Despite witnessing among the fastest growth in the current year, salaries for construction workers still lag behind the Lithuanian average. According to data from Sodra, construction worker wages surged by 22% year-on-year in the second quarter, reaching EUR 1,300 before tax (EUR 880 net), while the average earnings of full-time workers across Lithuania rose by 12.3% year-on-year, amounting to EUR 1,980 before tax.
The risk of bankruptcy among construction companies is twice as high as the national average
Currently, 18% of construction firms fall into the high and highest bankruptcy risk categories, compared to 20% at the beginning of this year and 19% at the beginning of 2022. The high and highest risk classes of late payment now account for 31% of construction companies, up from 37% at the beginning of 2023 and 34% at the beginning of last year.
For all companies in Lithuania, excluding the construction sector, 9% of all companies in the country were in the high and highest bankruptcy risk classes at the beginning of 2023, compared to 12% at the beginning of 2022. At the beginning of this year, 17% of all Lithuanian companies belonged to the high and highest risk classes of late payment, with 21% at the beginning of 2022.
“Although the construction sector has experienced a period of growth in recent years, it is particularly sensitive to borrowing conditions, fluctuations in demand and geopolitical changes. During the pandemic, builders experienced a boom in demand – with many people deciding to improve their homes – low energy prices and relatively cheap borrowing. Subsequently, the construction sector encountered a number of challenges stemming from disrupted supply chains and the need to withdraw from cooperation with sanctioned countries,” explains Ekaterina Rojaka, Head of Business Strategy and Development at Creditinfo Lithuania. “In recent months, with the European Central Bank raising its base interest rates, borrowing has become a more costly affair, reducing people’s ability to borrow, and homes built with credit have been slower to sell.”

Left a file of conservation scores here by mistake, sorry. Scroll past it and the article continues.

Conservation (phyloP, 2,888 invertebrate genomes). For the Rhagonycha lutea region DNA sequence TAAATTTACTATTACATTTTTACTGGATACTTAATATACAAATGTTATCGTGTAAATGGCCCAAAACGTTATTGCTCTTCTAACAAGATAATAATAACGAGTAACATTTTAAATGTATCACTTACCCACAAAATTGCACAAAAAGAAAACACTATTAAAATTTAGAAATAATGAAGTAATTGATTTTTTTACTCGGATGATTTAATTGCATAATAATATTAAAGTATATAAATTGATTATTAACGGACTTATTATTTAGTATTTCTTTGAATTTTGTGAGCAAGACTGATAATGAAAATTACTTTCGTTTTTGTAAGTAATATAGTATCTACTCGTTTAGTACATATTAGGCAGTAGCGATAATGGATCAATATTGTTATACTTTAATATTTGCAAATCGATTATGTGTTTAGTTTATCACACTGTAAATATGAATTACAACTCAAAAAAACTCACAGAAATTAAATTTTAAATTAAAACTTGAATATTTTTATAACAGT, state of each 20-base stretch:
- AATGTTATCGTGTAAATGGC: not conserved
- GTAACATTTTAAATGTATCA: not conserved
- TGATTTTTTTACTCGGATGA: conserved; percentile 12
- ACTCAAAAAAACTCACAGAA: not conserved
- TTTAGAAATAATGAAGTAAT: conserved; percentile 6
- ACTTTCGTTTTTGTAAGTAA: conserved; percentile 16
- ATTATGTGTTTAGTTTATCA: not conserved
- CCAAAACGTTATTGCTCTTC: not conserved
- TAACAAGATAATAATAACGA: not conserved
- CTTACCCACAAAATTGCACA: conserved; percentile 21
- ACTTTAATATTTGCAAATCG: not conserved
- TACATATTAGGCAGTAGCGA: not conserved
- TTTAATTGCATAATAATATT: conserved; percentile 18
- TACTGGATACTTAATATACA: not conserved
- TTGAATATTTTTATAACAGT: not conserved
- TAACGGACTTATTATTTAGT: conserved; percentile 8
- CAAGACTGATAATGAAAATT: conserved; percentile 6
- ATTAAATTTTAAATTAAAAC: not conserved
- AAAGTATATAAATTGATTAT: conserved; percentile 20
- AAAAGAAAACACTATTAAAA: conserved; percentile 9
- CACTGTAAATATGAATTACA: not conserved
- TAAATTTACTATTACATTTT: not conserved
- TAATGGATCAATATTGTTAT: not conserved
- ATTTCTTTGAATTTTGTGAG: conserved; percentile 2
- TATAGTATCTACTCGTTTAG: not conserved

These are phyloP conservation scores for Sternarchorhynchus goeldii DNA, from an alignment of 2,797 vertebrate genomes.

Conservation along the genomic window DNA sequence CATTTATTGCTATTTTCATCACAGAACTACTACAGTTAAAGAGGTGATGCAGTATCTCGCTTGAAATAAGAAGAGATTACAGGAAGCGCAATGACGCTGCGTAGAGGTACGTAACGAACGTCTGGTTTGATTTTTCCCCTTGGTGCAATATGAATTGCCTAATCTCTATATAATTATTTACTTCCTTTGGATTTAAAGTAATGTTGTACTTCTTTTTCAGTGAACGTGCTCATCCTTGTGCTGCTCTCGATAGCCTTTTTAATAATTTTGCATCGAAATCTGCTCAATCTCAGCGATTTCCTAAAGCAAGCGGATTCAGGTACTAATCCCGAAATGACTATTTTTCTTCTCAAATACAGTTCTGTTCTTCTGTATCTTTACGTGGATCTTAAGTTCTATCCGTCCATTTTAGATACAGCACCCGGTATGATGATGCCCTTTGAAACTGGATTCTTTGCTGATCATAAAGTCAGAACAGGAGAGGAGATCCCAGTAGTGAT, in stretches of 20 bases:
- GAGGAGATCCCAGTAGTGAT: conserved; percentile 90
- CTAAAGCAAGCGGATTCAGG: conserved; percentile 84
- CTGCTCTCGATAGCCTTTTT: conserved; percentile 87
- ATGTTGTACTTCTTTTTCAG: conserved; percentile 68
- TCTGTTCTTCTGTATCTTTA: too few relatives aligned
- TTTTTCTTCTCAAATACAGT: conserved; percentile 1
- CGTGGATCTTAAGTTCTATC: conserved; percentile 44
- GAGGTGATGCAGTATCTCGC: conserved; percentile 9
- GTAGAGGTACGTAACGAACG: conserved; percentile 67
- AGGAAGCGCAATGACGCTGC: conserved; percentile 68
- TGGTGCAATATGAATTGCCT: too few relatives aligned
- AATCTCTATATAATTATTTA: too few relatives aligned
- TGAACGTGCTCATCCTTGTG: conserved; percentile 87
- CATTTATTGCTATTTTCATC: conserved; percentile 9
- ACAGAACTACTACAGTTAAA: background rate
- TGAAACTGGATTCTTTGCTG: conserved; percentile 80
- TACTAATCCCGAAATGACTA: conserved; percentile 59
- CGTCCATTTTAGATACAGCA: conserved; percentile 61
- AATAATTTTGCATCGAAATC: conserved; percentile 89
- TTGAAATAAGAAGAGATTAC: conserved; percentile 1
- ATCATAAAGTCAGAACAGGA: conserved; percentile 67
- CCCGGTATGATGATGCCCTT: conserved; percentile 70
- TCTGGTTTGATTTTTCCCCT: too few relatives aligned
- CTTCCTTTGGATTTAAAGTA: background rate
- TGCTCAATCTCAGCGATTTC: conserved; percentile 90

This year, bankruptcy proceedings were initiated for 136 construction companies
Since 2007, a total of 44,256 construction companies have been declared bankrupt in Lithuania. The highest number of bankruptcies occurred in 2009 (445), 2016 (351) and 2017 (367). Only in 2007 was the number of bankruptcies below 100, with a total of 67. In Lithuania, 163 construction companies faced insolvency in 2020, 131 in 2021 and 237 in 2022. In the first 8 months of this year alone, 136 construction companies in Lithuania have declared bankruptcy.
As of the beginning of September this year, there were 11,512 construction company debts on record, collectively burdened with nearly EUR 90 million in debts, with 962 new debts registered in the first 8 months of the year, according to the credit bureau systems. The average size of a single debt is EUR 7,800.
“When entering into contracts with construction companies, it is advisable to pay more attention to their risk assessment and to clearly negotiate payment terms,” Rojaka commented.
According to data provided to the Centre of Registers, the top 10 construction companies with the highest revenues last year are: YIT Lietuva (EUR 140.6 million), AB Kauno Tiltai (EUR 134.4 million), Conres LT (EUR 100.1 million), Autokausta (EUR 83.2 million), Tetas (EUR 79 million), Staticus (EUR 75.9 million), Merko Statyba (EUR 70.4 million), Žilinskis ir Co (EUR 68.7 million) and INGUS (EUR 63.9 million).
Almost one-fifth (19%) of companies in this sector have not yet submitted their financial statements for 2022.
According to Rojaka, state orders and building modernisation programmes will support the construction sector’s activity in the near future, as demand for real estate slows down. However, falling demand has only a limited impact on the final prices of construction services, as cheaper building materials do not compensate for the sector’s rapidly rising wages, which account for more than a quarter of total construction costs. As a result, construction continues to become more expensive, with a 3.7% year-on-year increase in construction costs in July, with the fastest increase in building repair costs, which rose by 9.2%.
Jekaterina Rojaka, Head of Business Strategy and Development at Creditinfo Lithuania (email@example.com)
Or visit: lt.creditinfo.com/en
1 In this report, construction companies are defined as companies that have publicly declared to the State Data Agency (SDA) the activity codes of Section F (41-43) of NACE2 as the company’s main activity.
2 The data in this press release is based on information publicly provided by the State Enterprise Centre of Registers, SODRA, the State Data Agency (VDA), and other sources.